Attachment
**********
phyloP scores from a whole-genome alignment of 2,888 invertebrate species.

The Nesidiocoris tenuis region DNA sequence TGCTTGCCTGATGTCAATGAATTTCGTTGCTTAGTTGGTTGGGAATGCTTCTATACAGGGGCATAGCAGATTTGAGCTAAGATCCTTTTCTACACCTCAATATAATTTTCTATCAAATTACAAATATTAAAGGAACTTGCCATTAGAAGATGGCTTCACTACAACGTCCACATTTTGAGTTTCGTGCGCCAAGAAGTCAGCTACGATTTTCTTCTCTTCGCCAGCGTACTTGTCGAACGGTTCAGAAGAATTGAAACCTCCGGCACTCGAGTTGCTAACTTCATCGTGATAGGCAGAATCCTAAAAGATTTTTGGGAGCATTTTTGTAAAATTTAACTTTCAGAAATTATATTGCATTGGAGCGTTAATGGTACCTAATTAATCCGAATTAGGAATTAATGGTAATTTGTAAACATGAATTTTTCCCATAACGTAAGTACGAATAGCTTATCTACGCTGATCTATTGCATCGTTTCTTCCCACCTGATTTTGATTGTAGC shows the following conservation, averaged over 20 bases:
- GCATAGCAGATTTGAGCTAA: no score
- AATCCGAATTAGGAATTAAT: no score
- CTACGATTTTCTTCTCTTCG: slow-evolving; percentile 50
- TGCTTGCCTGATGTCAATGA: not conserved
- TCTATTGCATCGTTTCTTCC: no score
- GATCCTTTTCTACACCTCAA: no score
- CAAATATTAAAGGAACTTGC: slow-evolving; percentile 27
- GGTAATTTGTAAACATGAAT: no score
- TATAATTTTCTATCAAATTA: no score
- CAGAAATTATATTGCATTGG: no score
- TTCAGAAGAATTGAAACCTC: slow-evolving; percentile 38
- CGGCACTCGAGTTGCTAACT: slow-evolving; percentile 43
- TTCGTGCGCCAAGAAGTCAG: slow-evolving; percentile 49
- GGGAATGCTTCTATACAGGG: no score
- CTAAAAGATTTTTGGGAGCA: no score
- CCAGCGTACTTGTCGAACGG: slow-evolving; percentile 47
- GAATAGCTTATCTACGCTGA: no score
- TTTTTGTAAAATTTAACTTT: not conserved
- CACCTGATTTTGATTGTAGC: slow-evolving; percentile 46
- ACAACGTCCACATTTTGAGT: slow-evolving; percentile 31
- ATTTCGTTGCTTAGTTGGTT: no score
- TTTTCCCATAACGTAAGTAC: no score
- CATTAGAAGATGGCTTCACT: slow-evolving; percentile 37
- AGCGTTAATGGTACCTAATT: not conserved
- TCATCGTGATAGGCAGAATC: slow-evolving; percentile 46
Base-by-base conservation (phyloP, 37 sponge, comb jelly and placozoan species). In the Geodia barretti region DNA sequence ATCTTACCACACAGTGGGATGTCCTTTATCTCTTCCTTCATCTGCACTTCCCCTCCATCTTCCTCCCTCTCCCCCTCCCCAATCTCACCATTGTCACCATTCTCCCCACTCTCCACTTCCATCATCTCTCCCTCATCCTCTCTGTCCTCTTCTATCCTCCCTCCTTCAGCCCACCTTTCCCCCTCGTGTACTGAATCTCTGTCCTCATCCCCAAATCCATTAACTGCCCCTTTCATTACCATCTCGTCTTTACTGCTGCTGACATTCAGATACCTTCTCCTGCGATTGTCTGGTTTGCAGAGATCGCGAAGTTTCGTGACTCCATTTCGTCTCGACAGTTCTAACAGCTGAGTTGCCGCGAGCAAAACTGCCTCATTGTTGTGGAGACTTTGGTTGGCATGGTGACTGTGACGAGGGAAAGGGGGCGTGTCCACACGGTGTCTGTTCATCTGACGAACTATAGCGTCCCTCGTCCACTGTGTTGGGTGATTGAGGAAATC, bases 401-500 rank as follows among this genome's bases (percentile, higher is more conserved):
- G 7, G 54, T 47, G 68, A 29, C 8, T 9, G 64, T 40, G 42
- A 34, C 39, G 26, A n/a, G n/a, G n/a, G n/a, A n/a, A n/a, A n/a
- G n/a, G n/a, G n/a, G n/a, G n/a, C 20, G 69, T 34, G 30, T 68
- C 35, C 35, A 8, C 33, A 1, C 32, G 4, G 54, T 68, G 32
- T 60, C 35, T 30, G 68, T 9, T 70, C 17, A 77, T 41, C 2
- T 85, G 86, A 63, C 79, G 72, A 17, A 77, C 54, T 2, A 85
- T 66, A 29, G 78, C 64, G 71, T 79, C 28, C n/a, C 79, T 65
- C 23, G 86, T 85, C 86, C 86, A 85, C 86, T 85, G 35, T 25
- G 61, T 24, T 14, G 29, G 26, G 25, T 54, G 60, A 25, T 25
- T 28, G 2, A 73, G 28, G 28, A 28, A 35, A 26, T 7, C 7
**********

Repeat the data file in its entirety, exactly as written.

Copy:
phyloP scores from a whole-genome alignment of 2,888 invertebrate species.

The Nesidiocoris tenuis region DNA sequence TGCTTGCCTGATGTCAATGAATTTCGTTGCTTAGTTGGTTGGGAATGCTTCTATACAGGGGCATAGCAGATTTGAGCTAAGATCCTTTTCTACACCTCAATATAATTTTCTATCAAATTACAAATATTAAAGGAACTTGCCATTAGAAGATGGCTTCACTACAACGTCCACATTTTGAGTTTCGTGCGCCAAGAAGTCAGCTACGATTTTCTTCTCTTCGCCAGCGTACTTGTCGAACGGTTCAGAAGAATTGAAACCTCCGGCACTCGAGTTGCTAACTTCATCGTGATAGGCAGAATCCTAAAAGATTTTTGGGAGCATTTTTGTAAAATTTAACTTTCAGAAATTATATTGCATTGGAGCGTTAATGGTACCTAATTAATCCGAATTAGGAATTAATGGTAATTTGTAAACATGAATTTTTCCCATAACGTAAGTACGAATAGCTTATCTACGCTGATCTATTGCATCGTTTCTTCCCACCTGATTTTGATTGTAGC shows the following conservation, averaged over 20 bases:
- GCATAGCAGATTTGAGCTAA: no score
- AATCCGAATTAGGAATTAAT: no score
- CTACGATTTTCTTCTCTTCG: slow-evolving; percentile 50
- TGCTTGCCTGATGTCAATGA: not conserved
- TCTATTGCATCGTTTCTTCC: no score
- GATCCTTTTCTACACCTCAA: no score
- CAAATATTAAAGGAACTTGC: slow-evolving; percentile 27
- GGTAATTTGTAAACATGAAT: no score
- TATAATTTTCTATCAAATTA: no score
- CAGAAATTATATTGCATTGG: no score
- TTCAGAAGAATTGAAACCTC: slow-evolving; percentile 38
- CGGCACTCGAGTTGCTAACT: slow-evolving; percentile 43
- TTCGTGCGCCAAGAAGTCAG: slow-evolving; percentile 49
- GGGAATGCTTCTATACAGGG: no score
- CTAAAAGATTTTTGGGAGCA: no score
- CCAGCGTACTTGTCGAACGG: slow-evolving; percentile 47
- GAATAGCTTATCTACGCTGA: no score
- TTTTTGTAAAATTTAACTTT: not conserved
- CACCTGATTTTGATTGTAGC: slow-evolving; percentile 46
- ACAACGTCCACATTTTGAGT: slow-evolving; percentile 31
- ATTTCGTTGCTTAGTTGGTT: no score
- TTTTCCCATAACGTAAGTAC: no score
- CATTAGAAGATGGCTTCACT: slow-evolving; percentile 37
- AGCGTTAATGGTACCTAATT: not conserved
- TCATCGTGATAGGCAGAATC: slow-evolving; percentile 46
Base-by-base conservation (phyloP, 37 sponge, comb jelly and placozoan species). In the Geodia barretti region DNA sequence ATCTTACCACACAGTGGGATGTCCTTTATCTCTTCCTTCATCTGCACTTCCCCTCCATCTTCCTCCCTCTCCCCCTCCCCAATCTCACCATTGTCACCATTCTCCCCACTCTCCACTTCCATCATCTCTCCCTCATCCTCTCTGTCCTCTTCTATCCTCCCTCCTTCAGCCCACCTTTCCCCCTCGTGTACTGAATCTCTGTCCTCATCCCCAAATCCATTAACTGCCCCTTTCATTACCATCTCGTCTTTACTGCTGCTGACATTCAGATACCTTCTCCTGCGATTGTCTGGTTTGCAGAGATCGCGAAGTTTCGTGACTCCATTTCGTCTCGACAGTTCTAACAGCTGAGTTGCCGCGAGCAAAACTGCCTCATTGTTGTGGAGACTTTGGTTGGCATGGTGACTGTGACGAGGGAAAGGGGGCGTGTCCACACGGTGTCTGTTCATCTGACGAACTATAGCGTCCCTCGTCCACTGTGTTGGGTGATTGAGGAAATC, bases 401-500 rank as follows among this genome's bases (percentile, higher is more conserved):
- G 7, G 54, T 47, G 68, A 29, C 8, T 9, G 64, T 40, G 42
- A 34, C 39, G 26, A n/a, G n/a, G n/a, G n/a, A n/a, A n/a, A n/a
- G n/a, G n/a, G n/a, G n/a, G n/a, C 20, G 69, T 34, G 30, T 68
- C 35, C 35, A 8, C 33, A 1, C 32, G 4, G 54, T 68, G 32
- T 60, C 35, T 30, G 68, T 9, T 70, C 17, A 77, T 41, C 2
- T 85, G 86, A 63, C 79, G 72, A 17, A 77, C 54, T 2, A 85
- T 66, A 29, G 78, C 64, G 71, T 79, C 28, C n/a, C 79, T 65
- C 23, G 86, T 85, C 86, C 86, A 85, C 86, T 85, G 35, T 25
- G 61, T 24, T 14, G 29, G 26, G 25, T 54, G 60, A 25, T 25
- T 28, G 2, A 73, G 28, G 28, A 28, A 35, A 26, T 7, C 7